David Miliband wants Westerners to buy the Amazon rainforest (Sunday Telegraph, 1 Oct 2006, News, p.2). We need to ensure that there is a balance between urban and industrial development to provide the goods that people demand, agricultural development to provide the food that they demand, and undeveloped areas to provide the ecological services (such as carbon dioxide absorption) that we need and the habitat to support the biological diversity that may yield untold benefits in the future. Property rights are an important way of encouraging protection of assets. In that sense, a proposal to introduce property rights in rainforests should be welcomed.
Upto 20% of Britain's "home-style" birth centres may be closed due to the NHS's "funding crisis" (read, "spending crisis"), the Sunday Telegraph reports. Your options during childbirth will now, even more than before, depend on where you live and the vagaries of government allocation of funds, and NHS managers' priorities.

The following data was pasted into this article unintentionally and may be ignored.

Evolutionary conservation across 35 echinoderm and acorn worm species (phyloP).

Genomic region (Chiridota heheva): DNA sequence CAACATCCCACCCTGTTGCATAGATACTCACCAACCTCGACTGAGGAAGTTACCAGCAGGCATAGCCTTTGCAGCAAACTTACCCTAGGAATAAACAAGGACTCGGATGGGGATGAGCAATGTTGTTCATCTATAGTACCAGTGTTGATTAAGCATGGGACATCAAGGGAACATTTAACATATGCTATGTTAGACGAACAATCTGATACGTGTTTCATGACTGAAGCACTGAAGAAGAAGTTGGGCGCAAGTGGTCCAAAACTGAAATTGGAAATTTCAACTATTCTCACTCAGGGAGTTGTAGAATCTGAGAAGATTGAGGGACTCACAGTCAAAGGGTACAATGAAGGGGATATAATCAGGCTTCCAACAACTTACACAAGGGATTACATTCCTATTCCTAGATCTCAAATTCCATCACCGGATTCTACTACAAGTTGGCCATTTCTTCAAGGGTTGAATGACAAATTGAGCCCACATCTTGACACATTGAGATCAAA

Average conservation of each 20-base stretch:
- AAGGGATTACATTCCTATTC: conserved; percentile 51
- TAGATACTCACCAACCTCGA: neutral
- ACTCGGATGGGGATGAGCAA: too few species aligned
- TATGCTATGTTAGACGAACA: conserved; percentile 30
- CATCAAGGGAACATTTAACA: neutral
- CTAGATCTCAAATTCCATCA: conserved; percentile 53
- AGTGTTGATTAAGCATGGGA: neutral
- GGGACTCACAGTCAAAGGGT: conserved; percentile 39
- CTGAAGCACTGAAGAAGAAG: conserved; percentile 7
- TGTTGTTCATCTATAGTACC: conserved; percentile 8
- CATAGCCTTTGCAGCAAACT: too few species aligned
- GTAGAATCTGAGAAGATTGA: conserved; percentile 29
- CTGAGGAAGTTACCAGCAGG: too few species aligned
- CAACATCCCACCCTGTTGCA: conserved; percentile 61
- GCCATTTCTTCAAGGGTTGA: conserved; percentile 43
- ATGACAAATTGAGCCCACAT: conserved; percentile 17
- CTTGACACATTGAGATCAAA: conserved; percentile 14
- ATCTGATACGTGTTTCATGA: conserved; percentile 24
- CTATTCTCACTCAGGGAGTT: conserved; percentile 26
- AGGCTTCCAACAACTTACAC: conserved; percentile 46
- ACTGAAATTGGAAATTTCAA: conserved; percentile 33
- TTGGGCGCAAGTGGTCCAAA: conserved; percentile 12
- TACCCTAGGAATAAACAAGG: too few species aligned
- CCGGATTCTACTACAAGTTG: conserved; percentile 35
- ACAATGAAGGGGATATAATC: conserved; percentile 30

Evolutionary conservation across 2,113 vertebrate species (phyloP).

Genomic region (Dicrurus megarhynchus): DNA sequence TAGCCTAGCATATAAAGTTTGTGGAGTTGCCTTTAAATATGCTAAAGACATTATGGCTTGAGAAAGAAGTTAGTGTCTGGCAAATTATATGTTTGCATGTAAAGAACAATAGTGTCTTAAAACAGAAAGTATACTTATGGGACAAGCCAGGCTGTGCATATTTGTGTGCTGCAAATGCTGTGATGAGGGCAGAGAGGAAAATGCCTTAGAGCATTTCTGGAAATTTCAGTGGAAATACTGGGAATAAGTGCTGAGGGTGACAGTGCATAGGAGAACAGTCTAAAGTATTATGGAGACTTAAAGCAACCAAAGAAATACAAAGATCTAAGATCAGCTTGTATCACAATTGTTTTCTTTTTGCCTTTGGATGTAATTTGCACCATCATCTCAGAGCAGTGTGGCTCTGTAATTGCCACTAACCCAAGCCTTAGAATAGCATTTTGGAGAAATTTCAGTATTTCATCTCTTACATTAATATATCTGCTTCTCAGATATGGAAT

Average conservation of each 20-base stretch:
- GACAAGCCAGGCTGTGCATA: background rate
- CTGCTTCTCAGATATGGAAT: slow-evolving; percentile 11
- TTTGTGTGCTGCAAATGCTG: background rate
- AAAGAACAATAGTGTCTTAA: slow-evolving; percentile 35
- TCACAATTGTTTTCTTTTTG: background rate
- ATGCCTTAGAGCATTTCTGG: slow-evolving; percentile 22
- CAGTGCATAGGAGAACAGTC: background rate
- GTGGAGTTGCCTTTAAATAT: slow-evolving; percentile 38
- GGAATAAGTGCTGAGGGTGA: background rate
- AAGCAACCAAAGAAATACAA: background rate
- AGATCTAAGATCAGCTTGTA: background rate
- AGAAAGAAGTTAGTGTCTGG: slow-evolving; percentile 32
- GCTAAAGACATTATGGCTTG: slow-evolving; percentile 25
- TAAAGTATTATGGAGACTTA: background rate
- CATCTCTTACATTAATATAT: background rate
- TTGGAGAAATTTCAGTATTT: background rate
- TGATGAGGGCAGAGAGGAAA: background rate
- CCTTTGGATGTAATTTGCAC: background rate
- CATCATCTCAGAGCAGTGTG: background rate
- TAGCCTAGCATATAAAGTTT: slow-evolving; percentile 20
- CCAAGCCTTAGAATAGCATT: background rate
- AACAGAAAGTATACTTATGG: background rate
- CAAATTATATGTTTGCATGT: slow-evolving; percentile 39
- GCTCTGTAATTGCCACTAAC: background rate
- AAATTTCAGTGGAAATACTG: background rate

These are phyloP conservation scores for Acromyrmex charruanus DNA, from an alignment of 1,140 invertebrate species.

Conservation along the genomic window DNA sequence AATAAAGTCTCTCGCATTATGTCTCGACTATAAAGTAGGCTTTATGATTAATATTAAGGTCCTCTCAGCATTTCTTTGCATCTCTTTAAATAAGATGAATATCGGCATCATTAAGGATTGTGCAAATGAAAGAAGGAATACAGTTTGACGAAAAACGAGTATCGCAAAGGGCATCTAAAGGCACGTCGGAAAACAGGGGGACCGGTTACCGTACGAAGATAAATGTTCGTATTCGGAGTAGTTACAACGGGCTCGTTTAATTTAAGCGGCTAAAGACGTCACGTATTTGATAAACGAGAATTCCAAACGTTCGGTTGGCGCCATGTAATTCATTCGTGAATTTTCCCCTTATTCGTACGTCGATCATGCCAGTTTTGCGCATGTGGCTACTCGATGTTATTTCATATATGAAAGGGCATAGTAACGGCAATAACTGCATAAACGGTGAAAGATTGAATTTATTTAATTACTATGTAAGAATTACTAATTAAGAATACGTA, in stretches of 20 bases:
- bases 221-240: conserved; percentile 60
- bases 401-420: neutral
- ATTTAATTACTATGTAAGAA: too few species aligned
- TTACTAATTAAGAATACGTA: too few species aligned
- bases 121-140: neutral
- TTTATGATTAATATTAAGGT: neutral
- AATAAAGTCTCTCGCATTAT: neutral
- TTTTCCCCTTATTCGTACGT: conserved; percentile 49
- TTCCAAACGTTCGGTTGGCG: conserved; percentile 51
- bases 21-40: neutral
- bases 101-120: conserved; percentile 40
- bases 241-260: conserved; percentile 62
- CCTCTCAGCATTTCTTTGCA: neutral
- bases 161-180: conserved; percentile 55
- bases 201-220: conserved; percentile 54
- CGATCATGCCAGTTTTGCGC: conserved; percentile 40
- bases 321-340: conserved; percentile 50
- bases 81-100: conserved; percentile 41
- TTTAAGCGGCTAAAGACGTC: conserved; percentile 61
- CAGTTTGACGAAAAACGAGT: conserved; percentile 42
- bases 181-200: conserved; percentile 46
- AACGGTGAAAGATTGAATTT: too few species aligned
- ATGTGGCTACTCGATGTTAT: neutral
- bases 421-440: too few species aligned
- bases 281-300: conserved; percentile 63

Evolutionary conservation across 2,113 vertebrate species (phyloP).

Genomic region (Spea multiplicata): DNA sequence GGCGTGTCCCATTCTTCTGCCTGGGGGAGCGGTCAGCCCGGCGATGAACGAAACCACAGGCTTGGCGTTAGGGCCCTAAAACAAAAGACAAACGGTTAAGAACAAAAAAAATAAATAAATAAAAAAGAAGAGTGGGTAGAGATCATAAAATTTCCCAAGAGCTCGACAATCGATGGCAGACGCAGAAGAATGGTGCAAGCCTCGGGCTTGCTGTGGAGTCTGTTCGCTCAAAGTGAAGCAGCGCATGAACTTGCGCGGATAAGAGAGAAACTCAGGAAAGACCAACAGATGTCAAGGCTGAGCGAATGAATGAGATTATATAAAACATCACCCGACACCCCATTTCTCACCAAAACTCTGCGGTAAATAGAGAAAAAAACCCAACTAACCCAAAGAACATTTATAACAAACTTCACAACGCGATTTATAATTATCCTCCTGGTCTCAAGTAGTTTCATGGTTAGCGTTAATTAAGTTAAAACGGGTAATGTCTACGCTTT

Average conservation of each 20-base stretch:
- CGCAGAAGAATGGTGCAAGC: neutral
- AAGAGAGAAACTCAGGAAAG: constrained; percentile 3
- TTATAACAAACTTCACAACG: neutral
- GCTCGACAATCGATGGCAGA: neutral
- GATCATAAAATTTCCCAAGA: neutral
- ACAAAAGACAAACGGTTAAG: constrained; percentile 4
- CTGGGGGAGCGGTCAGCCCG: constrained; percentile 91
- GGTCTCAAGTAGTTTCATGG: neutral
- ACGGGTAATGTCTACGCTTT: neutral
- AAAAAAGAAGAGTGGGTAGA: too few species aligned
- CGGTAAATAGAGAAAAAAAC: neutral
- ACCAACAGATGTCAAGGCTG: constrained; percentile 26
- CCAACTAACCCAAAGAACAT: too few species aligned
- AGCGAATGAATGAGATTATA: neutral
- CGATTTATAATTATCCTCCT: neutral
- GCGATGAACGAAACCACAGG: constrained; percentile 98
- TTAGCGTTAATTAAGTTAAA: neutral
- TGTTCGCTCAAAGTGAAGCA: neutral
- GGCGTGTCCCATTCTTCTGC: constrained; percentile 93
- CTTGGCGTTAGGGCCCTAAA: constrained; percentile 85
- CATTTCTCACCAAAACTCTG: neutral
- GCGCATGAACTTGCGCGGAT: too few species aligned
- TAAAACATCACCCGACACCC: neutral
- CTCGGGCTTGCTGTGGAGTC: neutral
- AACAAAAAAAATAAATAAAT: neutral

Gordon Brown has come out in favour of devolving power. But his idea of devolution is a little different to ours. Ideally, power should be devolved to the individual. (Actually, ideally the individual, not the government, should have the power in the first place, but we have to start from where we are.) Markets are devolution of power to the individual, who can use his "dollar votes".
Gordon claims that Britain is enjoying the longest period of sustained growth in its history. Is he fiddling the figures or simply making it up? Or is he really the greatest of all time?